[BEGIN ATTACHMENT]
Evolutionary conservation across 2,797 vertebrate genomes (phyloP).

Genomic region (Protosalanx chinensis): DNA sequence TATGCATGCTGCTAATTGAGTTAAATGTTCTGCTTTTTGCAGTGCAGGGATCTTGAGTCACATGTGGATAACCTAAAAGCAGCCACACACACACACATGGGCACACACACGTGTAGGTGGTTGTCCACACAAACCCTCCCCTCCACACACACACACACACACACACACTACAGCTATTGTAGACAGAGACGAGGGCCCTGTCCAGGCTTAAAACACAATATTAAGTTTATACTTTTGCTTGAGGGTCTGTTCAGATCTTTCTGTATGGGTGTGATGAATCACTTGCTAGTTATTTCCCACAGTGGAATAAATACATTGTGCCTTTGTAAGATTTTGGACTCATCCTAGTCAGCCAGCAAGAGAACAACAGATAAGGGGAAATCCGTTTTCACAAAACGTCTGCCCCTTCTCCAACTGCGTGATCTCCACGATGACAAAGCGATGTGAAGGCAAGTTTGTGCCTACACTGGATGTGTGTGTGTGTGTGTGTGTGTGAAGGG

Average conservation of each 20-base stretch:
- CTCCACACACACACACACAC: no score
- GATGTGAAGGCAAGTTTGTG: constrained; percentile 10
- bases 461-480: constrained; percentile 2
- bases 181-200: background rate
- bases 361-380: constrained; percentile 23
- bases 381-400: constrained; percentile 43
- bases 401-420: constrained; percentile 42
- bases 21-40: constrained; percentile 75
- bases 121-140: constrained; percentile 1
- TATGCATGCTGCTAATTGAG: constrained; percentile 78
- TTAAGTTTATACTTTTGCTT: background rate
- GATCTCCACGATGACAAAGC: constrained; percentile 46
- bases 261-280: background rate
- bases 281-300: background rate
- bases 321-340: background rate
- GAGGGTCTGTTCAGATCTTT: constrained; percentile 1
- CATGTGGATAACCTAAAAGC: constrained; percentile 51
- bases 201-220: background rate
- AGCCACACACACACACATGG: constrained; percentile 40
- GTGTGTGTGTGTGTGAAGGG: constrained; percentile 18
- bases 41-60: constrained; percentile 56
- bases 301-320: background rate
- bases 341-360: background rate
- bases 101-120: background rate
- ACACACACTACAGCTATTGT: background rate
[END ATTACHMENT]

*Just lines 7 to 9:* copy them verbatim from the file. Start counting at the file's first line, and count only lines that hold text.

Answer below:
- bases 181-200: background rate
- bases 361-380: constrained; percentile 23
- bases 381-400: constrained; percentile 43